He became NIH associate director for international research and director of the Fogarty International Center in 1981, positions he held until his appointment as director of NHLBI. In 1983 he was elected member of the Institute of Medicine, NAS. He was named Distinguished Executive of the Senior Executive Service in 1991 and Federal Executive of the year for 1992 by the institute alumni association.

    Dr. Lenfant received the Surgeon General's Exemplary Award in 1993, the American Academy of Allergy and Immunology and the Giovanni Lorenzi Foundation Prize for the Advancement of Biomedical Science in 1994, and the Laura Graves Award--National Marrow Donor Program and the Consortium of Southeastern Hypertension Centers' Excellence in Leadership Award in 1995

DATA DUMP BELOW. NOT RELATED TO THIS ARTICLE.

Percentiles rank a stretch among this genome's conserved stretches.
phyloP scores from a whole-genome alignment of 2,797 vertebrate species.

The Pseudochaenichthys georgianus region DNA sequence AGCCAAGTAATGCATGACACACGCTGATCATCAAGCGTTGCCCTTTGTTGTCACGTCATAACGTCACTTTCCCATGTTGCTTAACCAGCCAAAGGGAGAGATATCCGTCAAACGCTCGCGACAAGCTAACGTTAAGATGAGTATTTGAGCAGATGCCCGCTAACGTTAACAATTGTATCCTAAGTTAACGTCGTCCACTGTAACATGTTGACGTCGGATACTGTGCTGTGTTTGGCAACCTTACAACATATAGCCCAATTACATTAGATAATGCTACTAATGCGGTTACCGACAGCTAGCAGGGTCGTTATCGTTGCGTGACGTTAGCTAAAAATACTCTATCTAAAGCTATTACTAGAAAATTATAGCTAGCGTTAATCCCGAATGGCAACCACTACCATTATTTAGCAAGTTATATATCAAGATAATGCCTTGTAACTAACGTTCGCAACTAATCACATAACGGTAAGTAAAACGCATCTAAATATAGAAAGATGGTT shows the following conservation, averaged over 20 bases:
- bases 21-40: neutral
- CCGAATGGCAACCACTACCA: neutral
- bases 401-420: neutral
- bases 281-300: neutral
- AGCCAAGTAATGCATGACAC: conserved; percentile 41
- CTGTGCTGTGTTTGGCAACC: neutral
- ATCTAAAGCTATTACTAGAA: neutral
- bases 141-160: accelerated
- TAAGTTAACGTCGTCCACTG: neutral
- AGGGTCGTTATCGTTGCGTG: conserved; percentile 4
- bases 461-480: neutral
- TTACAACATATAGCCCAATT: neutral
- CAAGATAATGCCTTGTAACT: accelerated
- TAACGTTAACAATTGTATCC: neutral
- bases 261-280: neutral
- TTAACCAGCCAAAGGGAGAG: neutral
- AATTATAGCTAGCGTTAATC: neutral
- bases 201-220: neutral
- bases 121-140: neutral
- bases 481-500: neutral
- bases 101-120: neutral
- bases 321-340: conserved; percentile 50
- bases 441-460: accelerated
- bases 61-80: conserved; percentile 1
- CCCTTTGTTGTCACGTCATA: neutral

He holds honorary degrees from the universities in Taipei, Taiwan; Lima, Peru; and from the University of New York at Buffalo (D.Sc., 1988).

    His memberships include the Soviet Union's Academy of Medical Sciences and of the National French Academy of Medicine. He is a fellow of the Royal College of Physicians (London) and an honorary member of the Royal Society of Medicine.

    Dr. Lenfant is a member of a number of professional societies including the American and French Physiological Societies, the American Society for Clinical Research, the American Society for Clinical Investigation, and the Association of American Physicians. He has served on the editorial board of American Journal of Physiology, Journal of Applied Physiology, American Review of Respiratory Disease, Revue Francaise des Maladies Respiratories and the American Journal of Medicine. He is the chief editor of a series of monographs, Lung Biology in Health and Disease that includes 92 volumes. He has published more than 225 papers in his areas of research interest.